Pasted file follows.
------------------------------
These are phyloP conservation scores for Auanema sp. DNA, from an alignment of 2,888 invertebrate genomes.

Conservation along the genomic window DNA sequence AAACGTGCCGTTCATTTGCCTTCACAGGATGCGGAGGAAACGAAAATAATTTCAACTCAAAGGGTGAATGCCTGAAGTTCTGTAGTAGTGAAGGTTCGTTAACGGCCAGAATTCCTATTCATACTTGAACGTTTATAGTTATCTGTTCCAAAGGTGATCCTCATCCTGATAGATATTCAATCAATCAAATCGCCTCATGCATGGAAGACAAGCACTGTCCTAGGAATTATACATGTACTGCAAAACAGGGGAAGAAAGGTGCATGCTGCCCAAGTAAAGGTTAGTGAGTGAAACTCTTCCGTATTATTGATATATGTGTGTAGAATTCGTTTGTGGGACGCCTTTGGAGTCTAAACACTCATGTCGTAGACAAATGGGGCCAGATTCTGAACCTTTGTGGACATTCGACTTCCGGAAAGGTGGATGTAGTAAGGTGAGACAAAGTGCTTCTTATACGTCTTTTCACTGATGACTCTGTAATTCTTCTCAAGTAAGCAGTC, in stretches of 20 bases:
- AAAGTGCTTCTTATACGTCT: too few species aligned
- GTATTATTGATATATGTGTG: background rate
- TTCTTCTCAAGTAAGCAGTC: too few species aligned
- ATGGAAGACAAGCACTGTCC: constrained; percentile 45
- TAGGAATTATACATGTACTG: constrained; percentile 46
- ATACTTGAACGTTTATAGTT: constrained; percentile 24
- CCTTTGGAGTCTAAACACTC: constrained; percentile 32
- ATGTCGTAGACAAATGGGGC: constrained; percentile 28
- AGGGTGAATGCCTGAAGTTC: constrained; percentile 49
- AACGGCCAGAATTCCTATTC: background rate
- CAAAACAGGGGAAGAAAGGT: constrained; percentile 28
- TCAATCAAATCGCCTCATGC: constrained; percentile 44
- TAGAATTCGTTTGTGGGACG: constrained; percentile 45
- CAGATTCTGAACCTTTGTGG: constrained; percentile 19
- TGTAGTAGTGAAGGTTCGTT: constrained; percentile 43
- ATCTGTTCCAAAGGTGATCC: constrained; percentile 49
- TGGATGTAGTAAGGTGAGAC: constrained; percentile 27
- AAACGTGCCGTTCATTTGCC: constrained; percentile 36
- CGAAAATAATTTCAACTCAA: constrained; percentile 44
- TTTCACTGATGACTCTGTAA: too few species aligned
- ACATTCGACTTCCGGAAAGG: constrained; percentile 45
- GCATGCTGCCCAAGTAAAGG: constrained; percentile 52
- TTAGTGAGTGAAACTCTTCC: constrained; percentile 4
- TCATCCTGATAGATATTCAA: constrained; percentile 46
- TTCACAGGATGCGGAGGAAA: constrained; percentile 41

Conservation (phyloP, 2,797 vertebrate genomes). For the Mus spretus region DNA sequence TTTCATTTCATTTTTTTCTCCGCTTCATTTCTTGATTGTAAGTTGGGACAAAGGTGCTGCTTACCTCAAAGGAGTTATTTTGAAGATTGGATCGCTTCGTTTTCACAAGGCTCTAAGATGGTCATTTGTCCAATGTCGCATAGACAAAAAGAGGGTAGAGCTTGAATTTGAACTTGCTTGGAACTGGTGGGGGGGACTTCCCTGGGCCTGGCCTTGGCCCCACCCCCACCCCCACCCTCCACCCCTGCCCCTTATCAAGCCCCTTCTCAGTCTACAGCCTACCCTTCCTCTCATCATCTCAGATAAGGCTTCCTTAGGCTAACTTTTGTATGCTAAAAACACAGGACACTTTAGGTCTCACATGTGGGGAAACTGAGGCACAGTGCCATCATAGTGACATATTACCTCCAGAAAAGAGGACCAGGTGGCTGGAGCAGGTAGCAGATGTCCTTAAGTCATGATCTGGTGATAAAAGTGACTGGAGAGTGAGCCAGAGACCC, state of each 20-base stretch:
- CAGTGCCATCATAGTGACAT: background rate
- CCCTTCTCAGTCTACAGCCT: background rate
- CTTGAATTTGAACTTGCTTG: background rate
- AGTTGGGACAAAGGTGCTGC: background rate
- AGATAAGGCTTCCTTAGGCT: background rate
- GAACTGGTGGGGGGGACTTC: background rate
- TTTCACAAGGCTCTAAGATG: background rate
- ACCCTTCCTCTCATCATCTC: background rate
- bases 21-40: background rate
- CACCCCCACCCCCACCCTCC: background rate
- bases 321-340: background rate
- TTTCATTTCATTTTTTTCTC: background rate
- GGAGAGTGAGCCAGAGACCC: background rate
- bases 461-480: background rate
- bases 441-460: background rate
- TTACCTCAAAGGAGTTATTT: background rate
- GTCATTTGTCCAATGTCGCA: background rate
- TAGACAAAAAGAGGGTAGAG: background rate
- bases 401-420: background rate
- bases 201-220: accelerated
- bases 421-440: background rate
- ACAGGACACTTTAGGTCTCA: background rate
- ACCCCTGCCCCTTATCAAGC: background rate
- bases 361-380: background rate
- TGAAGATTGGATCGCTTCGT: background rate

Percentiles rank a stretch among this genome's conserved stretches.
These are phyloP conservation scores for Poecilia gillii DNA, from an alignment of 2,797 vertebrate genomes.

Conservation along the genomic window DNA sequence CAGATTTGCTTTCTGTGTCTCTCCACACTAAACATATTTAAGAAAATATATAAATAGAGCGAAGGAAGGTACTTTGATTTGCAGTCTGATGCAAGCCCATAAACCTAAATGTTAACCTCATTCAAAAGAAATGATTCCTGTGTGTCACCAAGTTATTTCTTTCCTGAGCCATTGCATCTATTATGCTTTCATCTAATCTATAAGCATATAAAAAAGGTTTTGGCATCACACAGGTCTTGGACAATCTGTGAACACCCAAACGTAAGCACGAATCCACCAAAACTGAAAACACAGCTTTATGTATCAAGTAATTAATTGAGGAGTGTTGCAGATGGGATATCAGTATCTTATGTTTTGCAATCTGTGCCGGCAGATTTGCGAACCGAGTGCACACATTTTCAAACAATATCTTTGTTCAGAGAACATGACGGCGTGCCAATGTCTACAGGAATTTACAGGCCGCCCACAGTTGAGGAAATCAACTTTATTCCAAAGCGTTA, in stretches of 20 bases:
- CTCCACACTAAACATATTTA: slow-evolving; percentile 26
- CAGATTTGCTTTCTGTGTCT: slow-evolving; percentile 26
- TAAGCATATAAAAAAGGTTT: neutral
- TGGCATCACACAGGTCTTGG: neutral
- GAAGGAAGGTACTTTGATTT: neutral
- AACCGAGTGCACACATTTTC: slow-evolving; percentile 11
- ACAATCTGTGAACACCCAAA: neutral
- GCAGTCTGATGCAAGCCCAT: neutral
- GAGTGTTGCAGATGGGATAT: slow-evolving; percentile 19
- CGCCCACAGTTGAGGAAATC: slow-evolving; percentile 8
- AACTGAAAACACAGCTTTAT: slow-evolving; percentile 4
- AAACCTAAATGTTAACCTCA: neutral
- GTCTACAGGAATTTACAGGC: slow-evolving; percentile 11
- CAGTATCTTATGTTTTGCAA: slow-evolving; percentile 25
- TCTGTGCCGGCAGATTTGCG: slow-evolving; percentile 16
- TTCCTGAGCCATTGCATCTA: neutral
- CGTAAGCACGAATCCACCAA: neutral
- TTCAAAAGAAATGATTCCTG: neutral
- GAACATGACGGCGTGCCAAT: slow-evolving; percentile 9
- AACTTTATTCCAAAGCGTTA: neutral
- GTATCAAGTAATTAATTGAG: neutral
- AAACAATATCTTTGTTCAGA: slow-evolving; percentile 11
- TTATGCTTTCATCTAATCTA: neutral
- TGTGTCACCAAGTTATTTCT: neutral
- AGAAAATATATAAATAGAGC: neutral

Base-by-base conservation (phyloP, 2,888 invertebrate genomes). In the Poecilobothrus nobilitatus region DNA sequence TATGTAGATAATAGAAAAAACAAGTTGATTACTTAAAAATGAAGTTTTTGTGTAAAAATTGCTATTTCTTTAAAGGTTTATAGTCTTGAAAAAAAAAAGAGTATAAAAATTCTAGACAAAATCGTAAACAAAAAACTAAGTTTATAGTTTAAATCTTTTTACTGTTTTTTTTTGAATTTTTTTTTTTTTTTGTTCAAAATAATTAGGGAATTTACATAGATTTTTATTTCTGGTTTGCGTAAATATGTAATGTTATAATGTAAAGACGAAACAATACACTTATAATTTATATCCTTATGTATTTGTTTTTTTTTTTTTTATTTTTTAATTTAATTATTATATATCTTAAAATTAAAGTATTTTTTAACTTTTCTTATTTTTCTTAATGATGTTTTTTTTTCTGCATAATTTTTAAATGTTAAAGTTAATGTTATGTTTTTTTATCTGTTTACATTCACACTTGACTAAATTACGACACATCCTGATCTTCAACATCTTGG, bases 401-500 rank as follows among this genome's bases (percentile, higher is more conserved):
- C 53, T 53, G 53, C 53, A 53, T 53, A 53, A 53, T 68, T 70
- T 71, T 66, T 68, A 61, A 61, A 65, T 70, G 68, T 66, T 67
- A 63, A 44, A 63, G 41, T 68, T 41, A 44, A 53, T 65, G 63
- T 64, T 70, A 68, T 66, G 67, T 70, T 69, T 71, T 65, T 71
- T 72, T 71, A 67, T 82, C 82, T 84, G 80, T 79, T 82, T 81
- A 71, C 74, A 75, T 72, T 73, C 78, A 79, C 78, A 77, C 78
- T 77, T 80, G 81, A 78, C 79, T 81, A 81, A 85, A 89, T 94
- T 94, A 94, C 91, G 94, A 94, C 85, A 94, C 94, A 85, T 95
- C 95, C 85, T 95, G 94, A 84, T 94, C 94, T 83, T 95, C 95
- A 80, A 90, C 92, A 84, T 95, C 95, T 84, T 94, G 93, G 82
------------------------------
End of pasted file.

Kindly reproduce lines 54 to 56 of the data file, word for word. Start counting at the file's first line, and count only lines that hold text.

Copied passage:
Percentiles rank a stretch among this genome's conserved stretches.
These are phyloP conservation scores for Poecilia gillii DNA, from an alignment of 2,797 vertebrate genomes.

Conservation along the genomic window DNA sequence CAGATTTGCTTTCTGTGTCTCTCCACACTAAACATATTTAAGAAAATATATAAATAGAGCGAAGGAAGGTACTTTGATTTGCAGTCTGATGCAAGCCCATAAACCTAAATGTTAACCTCATTCAAAAGAAATGATTCCTGTGTGTCACCAAGTTATTTCTTTCCTGAGCCATTGCATCTATTATGCTTTCATCTAATCTATAAGCATATAAAAAAGGTTTTGGCATCACACAGGTCTTGGACAATCTGTGAACACCCAAACGTAAGCACGAATCCACCAAAACTGAAAACACAGCTTTATGTATCAAGTAATTAATTGAGGAGTGTTGCAGATGGGATATCAGTATCTTATGTTTTGCAATCTGTGCCGGCAGATTTGCGAACCGAGTGCACACATTTTCAAACAATATCTTTGTTCAGAGAACATGACGGCGTGCCAATGTCTACAGGAATTTACAGGCCGCCCACAGTTGAGGAAATCAACTTTATTCCAAAGCGTTA, in stretches of 20 bases: